When Norman Spector and I debated the disenfranchisement of Canadians abroad on the CBC’s The 180 a couple of weeks ago, he pointed to the fact that some expatriates ― such as Americans he met in Israel while he was Canada’s ambassador there ― vote on the sole basis of the candidates’ policies towards their current country of residence. I replied that there are plenty of single-issue voters in Canada too, and that there is no good reason for treating expatriates differently from them. Life has come up with an ironic twist on this particular argument: an effort is underway in Israel to “to send a small group of Canadians living currently in Israel that will go back to Canada in order to vote in the coming elections [and] encourage the Canadian Jewish Community to go out and vote for him.” The project’s founder, Dan Illouz, claims that “Stephen Harper is Israel’s greatest friend amongst world leaders,” and deserves the Israelis’ help and support.
Mr. Illouz is, clearly, not very well acquainted with Canadian election law, if he thinks that the missionaries he proposes to send to Canada will be able to vote here. They won’t, since they are not registered to do so. He also appears to be unaware if the fact that “[v]oting through absentee,” as he puts it, is not an option available to those Canadian citizens who, like him it would seem, have resided abroad for more than five years. And, while I cannot be sure of that, I somehow suspect that he is equally unaware of Mr. Harper’s government not only having vigorously defended the disenfranchisement of Canadians abroad in the courts, but also having introduced a bill, C-50, that would have made it well-nigh impossible for any Canadian expatriate to vote.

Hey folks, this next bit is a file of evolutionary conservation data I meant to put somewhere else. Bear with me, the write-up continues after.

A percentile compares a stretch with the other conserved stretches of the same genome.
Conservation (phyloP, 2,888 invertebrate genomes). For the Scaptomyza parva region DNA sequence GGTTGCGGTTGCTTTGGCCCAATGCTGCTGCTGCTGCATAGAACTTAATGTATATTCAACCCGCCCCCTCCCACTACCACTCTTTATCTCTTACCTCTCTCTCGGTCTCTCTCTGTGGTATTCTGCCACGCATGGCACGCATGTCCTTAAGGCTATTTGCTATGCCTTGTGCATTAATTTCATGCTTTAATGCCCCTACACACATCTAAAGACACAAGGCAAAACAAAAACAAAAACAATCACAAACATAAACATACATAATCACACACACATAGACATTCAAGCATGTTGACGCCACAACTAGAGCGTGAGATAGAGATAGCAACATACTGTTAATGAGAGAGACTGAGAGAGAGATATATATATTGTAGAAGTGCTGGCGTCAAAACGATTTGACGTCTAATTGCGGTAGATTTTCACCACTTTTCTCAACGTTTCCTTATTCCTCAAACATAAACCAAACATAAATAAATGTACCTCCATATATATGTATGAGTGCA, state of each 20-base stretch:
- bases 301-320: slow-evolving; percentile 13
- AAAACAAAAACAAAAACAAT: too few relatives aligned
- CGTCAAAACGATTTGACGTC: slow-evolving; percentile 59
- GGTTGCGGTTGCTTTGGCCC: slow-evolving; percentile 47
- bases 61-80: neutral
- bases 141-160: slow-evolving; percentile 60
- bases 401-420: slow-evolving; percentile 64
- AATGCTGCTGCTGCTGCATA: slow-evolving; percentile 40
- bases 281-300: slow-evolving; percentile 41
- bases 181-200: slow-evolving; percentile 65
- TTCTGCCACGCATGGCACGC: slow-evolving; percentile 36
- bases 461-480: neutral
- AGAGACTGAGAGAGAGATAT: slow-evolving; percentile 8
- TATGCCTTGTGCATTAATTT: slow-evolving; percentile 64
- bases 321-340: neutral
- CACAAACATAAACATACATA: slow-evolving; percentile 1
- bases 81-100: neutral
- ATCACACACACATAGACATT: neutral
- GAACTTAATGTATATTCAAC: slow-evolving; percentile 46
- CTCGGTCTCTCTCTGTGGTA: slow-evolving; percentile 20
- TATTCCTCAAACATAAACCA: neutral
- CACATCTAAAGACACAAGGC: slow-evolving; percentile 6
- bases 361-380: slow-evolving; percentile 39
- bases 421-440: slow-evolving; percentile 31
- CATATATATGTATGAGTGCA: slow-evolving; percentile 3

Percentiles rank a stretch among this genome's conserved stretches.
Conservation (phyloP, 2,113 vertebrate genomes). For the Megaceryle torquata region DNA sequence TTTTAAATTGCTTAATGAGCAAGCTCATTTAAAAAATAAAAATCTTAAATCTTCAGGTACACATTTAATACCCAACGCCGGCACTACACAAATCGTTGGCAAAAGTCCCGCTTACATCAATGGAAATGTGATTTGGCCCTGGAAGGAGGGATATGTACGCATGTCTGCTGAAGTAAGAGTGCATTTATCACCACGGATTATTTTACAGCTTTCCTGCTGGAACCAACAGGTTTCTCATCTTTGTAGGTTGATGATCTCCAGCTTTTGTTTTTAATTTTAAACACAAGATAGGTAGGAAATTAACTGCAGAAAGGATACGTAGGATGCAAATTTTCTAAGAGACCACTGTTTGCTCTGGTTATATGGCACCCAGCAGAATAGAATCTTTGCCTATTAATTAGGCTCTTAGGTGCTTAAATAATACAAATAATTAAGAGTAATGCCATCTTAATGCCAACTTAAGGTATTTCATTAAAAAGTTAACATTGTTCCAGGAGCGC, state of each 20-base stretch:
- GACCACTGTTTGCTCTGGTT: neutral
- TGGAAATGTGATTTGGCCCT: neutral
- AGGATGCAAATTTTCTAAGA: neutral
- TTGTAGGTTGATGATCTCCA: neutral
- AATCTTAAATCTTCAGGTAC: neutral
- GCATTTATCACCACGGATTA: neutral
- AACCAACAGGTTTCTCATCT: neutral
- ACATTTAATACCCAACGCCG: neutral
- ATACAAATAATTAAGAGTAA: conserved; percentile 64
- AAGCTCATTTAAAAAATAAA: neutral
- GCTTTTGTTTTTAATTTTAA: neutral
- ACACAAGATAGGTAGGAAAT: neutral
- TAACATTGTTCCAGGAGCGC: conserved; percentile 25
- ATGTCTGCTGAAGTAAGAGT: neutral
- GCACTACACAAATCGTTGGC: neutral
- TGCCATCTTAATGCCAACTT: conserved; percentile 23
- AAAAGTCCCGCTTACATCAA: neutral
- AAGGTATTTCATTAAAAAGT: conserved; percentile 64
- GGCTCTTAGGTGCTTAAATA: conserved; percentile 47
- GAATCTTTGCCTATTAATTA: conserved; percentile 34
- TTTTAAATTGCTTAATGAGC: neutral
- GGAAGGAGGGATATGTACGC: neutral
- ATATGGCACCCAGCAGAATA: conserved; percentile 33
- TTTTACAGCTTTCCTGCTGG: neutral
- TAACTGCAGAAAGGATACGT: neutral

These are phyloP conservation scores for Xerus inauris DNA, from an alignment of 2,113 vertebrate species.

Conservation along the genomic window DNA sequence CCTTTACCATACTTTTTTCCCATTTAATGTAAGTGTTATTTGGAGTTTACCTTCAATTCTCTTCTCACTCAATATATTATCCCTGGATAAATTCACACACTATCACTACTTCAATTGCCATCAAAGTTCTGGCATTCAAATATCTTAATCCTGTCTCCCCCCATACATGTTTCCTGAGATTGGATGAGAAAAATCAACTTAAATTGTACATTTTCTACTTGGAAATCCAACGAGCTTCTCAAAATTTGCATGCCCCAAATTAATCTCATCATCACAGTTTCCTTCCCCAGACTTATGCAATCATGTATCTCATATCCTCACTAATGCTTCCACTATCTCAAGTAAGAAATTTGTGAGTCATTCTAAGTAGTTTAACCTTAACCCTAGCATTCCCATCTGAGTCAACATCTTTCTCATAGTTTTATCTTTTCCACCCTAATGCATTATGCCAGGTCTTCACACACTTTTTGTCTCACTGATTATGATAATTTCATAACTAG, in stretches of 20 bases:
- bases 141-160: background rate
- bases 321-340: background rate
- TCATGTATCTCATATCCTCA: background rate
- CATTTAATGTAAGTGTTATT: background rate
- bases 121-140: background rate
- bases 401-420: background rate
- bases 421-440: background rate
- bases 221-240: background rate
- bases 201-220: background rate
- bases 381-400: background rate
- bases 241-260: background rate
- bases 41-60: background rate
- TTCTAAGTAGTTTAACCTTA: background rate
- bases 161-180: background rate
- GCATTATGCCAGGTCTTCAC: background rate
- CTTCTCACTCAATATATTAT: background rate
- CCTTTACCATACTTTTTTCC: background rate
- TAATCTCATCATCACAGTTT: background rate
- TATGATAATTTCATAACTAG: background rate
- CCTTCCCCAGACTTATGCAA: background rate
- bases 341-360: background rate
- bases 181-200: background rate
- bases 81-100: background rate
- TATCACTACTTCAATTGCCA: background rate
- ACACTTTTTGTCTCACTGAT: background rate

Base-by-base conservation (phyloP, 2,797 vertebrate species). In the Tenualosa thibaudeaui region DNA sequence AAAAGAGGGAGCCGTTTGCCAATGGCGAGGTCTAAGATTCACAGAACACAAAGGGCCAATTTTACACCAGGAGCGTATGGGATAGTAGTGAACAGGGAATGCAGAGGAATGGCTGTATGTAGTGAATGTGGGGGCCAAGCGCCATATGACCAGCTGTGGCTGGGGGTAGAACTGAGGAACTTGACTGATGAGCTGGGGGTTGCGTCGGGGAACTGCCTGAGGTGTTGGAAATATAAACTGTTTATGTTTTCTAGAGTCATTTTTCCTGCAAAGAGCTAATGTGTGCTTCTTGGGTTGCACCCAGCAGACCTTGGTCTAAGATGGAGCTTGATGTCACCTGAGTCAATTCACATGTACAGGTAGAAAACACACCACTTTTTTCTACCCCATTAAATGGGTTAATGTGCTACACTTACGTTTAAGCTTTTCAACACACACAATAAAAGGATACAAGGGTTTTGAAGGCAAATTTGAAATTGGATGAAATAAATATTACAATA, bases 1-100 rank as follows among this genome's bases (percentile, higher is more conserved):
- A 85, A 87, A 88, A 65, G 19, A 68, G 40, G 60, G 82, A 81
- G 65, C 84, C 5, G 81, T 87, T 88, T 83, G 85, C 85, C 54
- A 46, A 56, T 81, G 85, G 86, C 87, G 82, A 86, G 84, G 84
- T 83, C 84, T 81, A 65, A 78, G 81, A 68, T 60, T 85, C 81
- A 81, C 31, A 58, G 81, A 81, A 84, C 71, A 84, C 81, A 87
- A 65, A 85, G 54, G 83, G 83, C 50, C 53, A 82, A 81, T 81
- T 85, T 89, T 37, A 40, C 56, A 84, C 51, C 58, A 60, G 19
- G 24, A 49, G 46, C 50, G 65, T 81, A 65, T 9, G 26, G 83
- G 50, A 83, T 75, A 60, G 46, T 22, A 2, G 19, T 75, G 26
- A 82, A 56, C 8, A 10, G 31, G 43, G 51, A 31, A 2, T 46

Those Israelis who are contributing to Mr. Illouz’s effort might also want to consider the fact the Canada Elections Act provides that a person who is not a Canadian citizen or permanent resident and does not live in Canada may not “during an election period, in any way induce electors to vote or refrain from voting or vote or refrain from voting for a particular candidate.” Mr. Illouz and his hypothetical emissaries are within their rights, being Canadian citizens, to induce others to vote for Mr. Harper. But to the extent that financial contributions that enable their efforts are themselves a form of “inducement,” those of their contributors who are not Canadian are not. (If you think that’s unjust, consider that the Canada Elections Act also prohibits people who are not citizens or permanent residents from contributing to political parties, and ― after amendments enacted under Mr. Harper’s government ― provides that people who are not citizens or permanent residents and do not live in Canada are not allowed to run third-party election advertising. For my part, I’m not quite sure whether any of these prohibitions are justified, but there they are.)
Anyway, I am writing about this not in order to educate Mr. Illouz and his contributors about Canadian election law, but rather to highlight the inconsistency in that law’s relationship to Canadian citizens who live abroad. They are allowed to contribute to political parties, to advertise during election campaigns (subject to the same, admittedly excessively stringent, limits that apply to all Canadians), and otherwise to seek to influence the outcome of Canadian elections. Yet they are not allowed to vote themselves. Frankly, I don’t see how that makes any sense.